BLUE MESA MEMBER (Lower Petrified Forest member)

(Uploaded 1/9/09)


The Petrified forest formation is the most widespread stratigraphic unit of the Chinle Group. The type locality is contained within the famous Petrified Forest east of Holbrook and was recently upgraded from member to formation status.

BLUE MESA MEMBER (Lower Petrified Forest member)

Blue and grey badlands characterized this extensive unit, which make up the rugged and colorful low eroded hills of North Eastern Arizona and the Petrified Forest East of Holbrook. It is the most widespread unit member of the Chinle formation, and is over 300 feet thick in the Defiance Plateau region. Composed of tinted impure tuffaceous materials and mudstones, the unit is very fossiliferous in many areas and contain a rich assemblage of vertebrate and invertebrate fossils.

Commonly encountered in the Blue Mesa member are flat sandstone capped buttes formed by the weathering of the softer mudstones and siltstones forming slopes against the much more resistant sandstone caps. Eventually, undercutting of the cap causes it to break off in plates which slide down the slopes. Taken in the Petrified Forest National Park (PFNP).

Near the visitors center of the Petrified forest, this close up shows the sandstone cap breaking off in plates from erosional undercutting. Although the sandstones form traceable facies in the park, they have no official names, however several studies refer to them as numbered beds, such as "sandstone bed #1", etc.

Most of the well known deposits of petrified logs found in the Blue Mesa member off the Chinle are found in washes and gullies. The white bentonite clays are covered with cherts and bits of petrified wood, and because of the bentoites expansion and contraction with water, no plant life can live in it, creating an almost alien environment. The Crystal forest, Petrified Forest National Park.

Another important sedimentary "structure" is the concentration of silicified wood on the tops of hills and ridges. This is caused by the bentonites and siltstones eroding away by solution, and leaving the insoluble cherts and wood behind. This was taken in the Crystal Forest, PFNP.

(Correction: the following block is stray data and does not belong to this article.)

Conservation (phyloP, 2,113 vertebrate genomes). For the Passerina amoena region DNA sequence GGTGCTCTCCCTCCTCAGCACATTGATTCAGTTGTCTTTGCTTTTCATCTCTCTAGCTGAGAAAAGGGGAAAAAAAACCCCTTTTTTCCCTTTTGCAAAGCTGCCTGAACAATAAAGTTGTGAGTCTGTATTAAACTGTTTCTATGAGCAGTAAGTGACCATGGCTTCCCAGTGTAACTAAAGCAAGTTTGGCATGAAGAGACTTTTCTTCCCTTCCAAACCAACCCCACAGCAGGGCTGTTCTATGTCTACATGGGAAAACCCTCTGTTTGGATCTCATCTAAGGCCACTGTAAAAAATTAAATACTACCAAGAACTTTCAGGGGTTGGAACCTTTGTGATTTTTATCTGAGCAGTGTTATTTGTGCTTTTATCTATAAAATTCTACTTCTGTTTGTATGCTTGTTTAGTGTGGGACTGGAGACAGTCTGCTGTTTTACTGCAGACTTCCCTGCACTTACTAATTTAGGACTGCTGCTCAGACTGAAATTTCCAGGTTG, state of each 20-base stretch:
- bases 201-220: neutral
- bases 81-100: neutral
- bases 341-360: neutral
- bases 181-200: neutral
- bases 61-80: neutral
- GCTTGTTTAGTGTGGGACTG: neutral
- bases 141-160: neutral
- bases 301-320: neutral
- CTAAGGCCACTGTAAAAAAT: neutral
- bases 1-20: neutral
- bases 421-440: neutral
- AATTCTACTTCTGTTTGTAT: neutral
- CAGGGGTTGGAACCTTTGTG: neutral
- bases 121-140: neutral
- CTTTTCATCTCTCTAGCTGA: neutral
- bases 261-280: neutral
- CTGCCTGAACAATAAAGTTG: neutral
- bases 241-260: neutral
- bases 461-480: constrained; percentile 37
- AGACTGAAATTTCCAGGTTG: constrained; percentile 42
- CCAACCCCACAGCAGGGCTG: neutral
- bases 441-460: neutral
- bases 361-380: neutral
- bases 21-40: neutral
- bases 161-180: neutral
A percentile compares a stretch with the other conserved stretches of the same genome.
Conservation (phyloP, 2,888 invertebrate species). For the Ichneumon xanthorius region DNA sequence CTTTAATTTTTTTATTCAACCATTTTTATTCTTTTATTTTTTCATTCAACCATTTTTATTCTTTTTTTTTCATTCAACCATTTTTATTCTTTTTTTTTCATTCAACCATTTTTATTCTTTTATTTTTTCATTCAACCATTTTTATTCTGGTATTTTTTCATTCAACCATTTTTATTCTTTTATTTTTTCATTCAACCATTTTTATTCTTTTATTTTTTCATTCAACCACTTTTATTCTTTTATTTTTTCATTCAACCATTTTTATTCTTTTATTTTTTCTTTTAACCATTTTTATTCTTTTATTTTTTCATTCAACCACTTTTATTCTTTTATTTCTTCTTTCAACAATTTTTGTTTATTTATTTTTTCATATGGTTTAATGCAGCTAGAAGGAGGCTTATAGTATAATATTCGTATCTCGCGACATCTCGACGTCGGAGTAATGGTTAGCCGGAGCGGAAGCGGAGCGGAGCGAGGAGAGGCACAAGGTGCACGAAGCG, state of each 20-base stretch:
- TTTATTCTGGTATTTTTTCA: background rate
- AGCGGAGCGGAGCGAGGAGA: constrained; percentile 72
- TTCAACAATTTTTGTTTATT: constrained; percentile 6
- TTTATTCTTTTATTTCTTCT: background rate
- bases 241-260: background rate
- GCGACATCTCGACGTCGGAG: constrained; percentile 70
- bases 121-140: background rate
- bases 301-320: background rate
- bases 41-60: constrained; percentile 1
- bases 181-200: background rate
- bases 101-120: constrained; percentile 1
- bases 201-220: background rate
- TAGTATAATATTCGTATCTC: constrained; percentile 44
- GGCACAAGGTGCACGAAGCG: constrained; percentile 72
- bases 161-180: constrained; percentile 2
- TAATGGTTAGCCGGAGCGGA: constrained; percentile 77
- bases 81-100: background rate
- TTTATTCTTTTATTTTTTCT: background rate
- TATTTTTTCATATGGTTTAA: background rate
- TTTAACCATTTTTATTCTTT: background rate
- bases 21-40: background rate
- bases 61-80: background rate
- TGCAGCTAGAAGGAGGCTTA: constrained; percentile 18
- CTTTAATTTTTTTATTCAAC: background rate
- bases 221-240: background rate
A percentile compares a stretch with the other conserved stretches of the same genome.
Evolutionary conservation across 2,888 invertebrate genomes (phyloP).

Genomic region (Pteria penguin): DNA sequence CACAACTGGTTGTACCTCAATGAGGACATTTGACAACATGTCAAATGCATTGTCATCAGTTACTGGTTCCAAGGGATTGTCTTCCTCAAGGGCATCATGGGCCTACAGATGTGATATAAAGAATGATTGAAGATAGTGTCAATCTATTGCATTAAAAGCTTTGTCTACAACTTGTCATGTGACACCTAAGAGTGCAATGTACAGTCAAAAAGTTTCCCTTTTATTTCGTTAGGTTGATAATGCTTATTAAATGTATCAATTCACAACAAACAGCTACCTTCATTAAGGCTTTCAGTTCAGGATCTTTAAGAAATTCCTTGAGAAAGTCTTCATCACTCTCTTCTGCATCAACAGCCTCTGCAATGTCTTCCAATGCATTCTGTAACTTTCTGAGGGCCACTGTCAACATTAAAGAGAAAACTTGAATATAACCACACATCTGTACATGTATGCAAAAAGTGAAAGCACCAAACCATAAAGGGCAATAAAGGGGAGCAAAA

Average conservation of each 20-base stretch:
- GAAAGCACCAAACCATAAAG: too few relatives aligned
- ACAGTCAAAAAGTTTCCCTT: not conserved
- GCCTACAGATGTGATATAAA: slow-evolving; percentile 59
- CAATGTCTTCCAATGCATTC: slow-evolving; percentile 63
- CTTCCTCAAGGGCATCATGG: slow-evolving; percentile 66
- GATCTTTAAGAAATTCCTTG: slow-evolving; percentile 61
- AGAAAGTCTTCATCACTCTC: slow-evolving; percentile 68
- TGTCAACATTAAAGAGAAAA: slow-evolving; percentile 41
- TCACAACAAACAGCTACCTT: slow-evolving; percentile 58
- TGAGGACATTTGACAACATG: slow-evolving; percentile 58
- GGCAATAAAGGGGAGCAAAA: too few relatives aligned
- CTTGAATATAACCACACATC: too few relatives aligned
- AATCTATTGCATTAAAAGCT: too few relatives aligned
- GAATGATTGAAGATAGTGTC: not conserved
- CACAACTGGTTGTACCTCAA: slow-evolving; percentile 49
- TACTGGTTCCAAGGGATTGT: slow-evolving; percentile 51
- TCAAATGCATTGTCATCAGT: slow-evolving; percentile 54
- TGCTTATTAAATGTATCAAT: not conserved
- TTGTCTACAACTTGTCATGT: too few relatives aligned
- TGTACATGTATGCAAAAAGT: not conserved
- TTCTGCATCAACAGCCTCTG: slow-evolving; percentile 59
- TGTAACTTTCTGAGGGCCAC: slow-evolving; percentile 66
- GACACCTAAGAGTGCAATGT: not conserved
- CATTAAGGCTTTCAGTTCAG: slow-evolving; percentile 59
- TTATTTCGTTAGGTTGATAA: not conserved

Although the large logs of multicolored petrified wood seem perfectly preserved in every detail, most are replaced completely by silica, and do not retain the cellular detail found in logs that are permineralized. The source for much of the wood is the Sonsela Sandstone, the overlying unit, and as the mudstones wash away by erosion, the wood concentrates in the Blue Mesa Member.

In the washes just below the Sonsela, many of the logs are still intact, since they have not traveled far from the source. This large silicified log is fracturing along planes not found in the original tree, since the original structures have been completely replaced by an infilling of microcrystaline quartz. Crystal Forest image (PFNP).

The Author is seen here amongst the many silicified remains of some large trees along a wash in the Crystal Forest at Petrified Forest National Park. Some of the logs are up to a meter in diameter!

The upper sandstone bed seen here at Jasper Forest in the Petrified Forest is the source for most of the petrified wood in the Blue Mesa member below. The Blue Mesa member is seen here as the typical blue and lavender bentonites and siltstone forming badlands topography.

Large two foot log section at the Petrified forest, in the Crystal forest area. Iron and manganese form the red colorations as impurities in the silica that has replaced the wood. While virtually no original cellular detail remains, the exterior of the cast does recall the exact wood structure of the bark and underlying wood of the original tree (PFNP).

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